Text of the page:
Former Health and Human Services Secretary Michael Leavitt argues that a new Medicare-like public health care plan is a “trojan horse” for “government-run” health care. He fully explains the metaphor:
The story of the Trojan horse is familiar. After years of fruitlessly trying to enter the city of Troy, the Greeks boarded their ships and pretended to sail away. They left behind a huge wooden horse, which the Trojans claimed as a symbol of their victory and dragged into their mighty fortress. But the horse was full of Greek soldiers, who waited until midnight and then opened the gates for their invading army. Advocates for government-run health care are similarly pretending to sail away from “Medicare for all” or “universal coverage,” leaving before us the notion of a “public option.”
Single-payer advocates huddled in a horse, waiting only to break-out and force every American to enroll in a new public option? No…. that’s not quite it. What will actually happen, Leavitt contends, is that the public plan will do such a good job of keeping costs low that more Americans will abandon their current plans — under which they saw premiums increase by 117% over the past ten years — and choose to enroll in the new public option.
And this is supposed to be a bad thing?
Yes, because with a ‘public option’ that uses “Medicare-like reimbursement rates”, employers would bolt…the Lewin Group estimates that 118 million Americans would lose their private health insurance…no private insurance system would be able to survive, and the United States would have a government-run system like Medicare,” Levitt explains.
But why are private insurers so vulnerable to competition? Under some conceptions of the public plan, the new program could use its purchasing power to bargain with providers, but reimbursement rates that are too low would drive away providers and, by extension, consumers. The public plan would fold. In an environment where private plans are forced to compete with a new efficient public program, inefficient, over-bloated insurers will go out of business, but private plans with good networks of providers or better services will continue attracting new enrollees. In other words, the public plan may have the advantage in administrative efficiency and setting rates, but the private plans will most certainly find a niche to fill.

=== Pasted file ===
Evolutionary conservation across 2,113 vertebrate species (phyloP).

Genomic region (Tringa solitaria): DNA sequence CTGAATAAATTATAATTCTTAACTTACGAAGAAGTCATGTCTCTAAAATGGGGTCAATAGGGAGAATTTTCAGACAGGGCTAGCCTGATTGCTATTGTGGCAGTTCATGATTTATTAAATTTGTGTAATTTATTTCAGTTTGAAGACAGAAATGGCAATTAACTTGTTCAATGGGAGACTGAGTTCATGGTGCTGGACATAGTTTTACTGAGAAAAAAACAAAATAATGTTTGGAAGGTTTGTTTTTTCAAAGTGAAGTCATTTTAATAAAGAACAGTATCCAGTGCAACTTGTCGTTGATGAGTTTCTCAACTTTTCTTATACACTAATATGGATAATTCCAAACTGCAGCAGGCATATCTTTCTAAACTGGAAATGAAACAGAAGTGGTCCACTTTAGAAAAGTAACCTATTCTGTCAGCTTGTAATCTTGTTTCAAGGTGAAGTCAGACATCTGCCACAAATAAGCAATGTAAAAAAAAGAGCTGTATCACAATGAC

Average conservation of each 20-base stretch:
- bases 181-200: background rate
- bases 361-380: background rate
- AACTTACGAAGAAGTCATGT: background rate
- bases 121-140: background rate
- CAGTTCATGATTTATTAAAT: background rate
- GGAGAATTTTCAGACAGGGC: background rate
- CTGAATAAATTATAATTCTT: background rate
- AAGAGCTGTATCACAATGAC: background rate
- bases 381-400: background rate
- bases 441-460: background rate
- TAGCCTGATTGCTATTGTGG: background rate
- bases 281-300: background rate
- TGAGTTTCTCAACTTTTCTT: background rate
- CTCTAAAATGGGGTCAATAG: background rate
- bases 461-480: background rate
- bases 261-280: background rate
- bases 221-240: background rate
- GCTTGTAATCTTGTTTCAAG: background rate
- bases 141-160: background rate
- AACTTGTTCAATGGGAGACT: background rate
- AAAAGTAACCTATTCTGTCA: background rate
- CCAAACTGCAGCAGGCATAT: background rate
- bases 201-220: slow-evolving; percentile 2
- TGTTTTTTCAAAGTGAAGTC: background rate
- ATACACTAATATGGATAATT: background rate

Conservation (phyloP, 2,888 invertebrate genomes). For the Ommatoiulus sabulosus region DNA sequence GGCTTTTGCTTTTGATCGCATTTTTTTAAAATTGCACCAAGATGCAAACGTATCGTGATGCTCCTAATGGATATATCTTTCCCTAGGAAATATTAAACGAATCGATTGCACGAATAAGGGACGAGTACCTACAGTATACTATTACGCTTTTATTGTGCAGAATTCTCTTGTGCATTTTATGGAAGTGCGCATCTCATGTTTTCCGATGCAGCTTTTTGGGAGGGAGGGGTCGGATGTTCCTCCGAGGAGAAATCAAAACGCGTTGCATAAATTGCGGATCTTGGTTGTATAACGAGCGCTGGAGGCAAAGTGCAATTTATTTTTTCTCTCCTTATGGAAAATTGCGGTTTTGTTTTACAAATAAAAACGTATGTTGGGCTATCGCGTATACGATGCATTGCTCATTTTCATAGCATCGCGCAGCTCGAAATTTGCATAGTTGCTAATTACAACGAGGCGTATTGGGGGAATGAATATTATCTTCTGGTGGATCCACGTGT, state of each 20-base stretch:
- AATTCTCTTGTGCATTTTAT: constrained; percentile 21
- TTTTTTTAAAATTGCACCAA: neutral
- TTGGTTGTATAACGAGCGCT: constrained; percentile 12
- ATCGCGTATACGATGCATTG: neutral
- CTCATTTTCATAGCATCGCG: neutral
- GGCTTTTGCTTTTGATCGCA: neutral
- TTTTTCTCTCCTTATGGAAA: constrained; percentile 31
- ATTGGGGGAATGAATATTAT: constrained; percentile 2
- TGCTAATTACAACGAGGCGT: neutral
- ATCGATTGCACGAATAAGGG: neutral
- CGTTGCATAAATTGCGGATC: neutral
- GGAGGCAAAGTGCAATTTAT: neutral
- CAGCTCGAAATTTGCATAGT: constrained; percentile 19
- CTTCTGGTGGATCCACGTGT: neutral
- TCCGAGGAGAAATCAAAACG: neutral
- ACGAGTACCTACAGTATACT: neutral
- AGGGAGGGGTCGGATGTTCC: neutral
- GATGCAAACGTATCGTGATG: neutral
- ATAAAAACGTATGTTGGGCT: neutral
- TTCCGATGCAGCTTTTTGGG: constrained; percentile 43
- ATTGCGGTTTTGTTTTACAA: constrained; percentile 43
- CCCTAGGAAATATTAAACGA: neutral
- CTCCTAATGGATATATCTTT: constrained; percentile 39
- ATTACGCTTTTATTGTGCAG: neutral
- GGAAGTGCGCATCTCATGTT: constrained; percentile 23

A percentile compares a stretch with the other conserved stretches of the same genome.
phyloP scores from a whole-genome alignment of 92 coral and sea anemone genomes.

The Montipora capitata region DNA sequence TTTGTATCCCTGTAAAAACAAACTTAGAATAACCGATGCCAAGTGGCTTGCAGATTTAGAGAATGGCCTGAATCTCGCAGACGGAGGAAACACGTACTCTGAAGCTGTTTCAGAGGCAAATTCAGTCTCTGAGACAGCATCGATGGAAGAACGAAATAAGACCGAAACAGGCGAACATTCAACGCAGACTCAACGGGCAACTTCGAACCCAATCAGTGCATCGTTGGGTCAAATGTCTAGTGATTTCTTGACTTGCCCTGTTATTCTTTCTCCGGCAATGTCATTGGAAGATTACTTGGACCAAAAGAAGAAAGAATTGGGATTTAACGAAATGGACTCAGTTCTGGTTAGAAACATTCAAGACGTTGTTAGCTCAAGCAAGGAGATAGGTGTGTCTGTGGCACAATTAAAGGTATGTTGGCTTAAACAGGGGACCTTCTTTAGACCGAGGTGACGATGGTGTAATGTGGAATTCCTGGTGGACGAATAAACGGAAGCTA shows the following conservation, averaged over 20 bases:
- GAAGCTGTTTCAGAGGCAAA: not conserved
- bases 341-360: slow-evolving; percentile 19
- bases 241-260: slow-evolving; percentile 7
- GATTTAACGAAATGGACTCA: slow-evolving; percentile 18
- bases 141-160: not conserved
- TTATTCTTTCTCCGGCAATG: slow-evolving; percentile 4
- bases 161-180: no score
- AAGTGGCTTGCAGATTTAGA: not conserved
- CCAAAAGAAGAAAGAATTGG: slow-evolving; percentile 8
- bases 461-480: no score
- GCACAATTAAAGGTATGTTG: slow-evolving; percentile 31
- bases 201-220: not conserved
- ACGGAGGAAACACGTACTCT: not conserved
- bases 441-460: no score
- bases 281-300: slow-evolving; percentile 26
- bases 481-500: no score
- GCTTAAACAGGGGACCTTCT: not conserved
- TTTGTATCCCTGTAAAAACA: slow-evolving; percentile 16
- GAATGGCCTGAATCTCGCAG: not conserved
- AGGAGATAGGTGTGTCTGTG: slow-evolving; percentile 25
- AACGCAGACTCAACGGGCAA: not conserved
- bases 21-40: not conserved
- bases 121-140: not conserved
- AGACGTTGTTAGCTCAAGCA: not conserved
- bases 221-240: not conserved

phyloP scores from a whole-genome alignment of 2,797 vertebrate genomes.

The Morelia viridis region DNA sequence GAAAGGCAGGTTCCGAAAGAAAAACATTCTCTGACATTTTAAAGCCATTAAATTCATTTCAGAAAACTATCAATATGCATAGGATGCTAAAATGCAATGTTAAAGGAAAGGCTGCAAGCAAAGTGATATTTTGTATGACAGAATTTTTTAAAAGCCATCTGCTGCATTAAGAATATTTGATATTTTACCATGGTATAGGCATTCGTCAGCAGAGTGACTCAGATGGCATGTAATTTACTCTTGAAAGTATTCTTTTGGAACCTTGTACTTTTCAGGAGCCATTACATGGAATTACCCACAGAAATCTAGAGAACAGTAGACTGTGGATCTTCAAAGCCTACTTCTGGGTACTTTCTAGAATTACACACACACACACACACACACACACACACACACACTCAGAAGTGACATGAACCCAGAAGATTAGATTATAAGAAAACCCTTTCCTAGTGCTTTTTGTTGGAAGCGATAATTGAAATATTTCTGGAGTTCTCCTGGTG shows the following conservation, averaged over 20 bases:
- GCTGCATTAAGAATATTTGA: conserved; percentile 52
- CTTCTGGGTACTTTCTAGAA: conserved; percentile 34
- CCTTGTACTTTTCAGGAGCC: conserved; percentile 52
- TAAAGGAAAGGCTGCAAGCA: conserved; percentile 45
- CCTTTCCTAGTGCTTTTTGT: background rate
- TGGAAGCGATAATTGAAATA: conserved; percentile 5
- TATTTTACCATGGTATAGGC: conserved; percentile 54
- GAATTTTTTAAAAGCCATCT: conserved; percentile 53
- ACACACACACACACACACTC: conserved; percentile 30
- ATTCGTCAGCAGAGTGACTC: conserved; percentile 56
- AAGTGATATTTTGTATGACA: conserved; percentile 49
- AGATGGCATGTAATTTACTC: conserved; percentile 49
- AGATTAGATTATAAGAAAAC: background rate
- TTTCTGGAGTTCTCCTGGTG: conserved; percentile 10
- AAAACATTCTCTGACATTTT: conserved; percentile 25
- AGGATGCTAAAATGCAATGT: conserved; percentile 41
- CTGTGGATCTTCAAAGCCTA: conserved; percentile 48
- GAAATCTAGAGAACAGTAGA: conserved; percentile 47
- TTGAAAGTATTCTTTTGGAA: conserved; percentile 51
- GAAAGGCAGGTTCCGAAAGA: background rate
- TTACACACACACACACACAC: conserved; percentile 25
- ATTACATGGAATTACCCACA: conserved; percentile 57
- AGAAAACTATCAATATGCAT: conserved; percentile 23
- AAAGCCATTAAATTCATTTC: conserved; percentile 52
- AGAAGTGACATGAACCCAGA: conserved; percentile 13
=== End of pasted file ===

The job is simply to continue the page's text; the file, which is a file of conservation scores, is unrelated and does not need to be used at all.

Also, as public plan architect Jacob Hacker explains over at The Treatment, Lewin’s findings do “indicate that the savings from having a public plan compete with private plans could be huge…[but] it has virtually no bearing on the question of how large enrollment in the public plan would be” under health care reform.
That’s because The Lewin Group study that Leavitt cites, “looked at a hypothetical proposal in which employers could buy into a national public plan by paying the plan’s premium. What’s more, in the hypothetical proposal that the Lewin Group examined, new rules would be imposed on employment-based health insurance that would vastly increase the cost for some firms of providing coverage….By contrast, all the proposals that are actually on the agenda today have employers buy into an “exchange” that has both a public plan and private plans as a choice within it. Moreover, all these proposals have at least large employers enroll their workers in the exchange by paying a payroll-based contribution, not the public plan’s premium.”
According to Lewin’s analysis of something that’s actually been proposed (i.e. Hacker’s proposal), “the public plan ends up with much lower enrollment in the public plan than projected in the Lewin Group’s new analysis (90 million versus over 131 million)”; “around 38 million people in the exchange would choose private plans instead of the public plan.”
When considering health reform, policy makers have a choice to make: restructure the health insurance market so that it provides affordable and comprehensive health benefits to all Americans, or protect the monopoly of private insurers and continue redistributing as much income as possible to the private insurance industry. I think we know where Leavitt stands.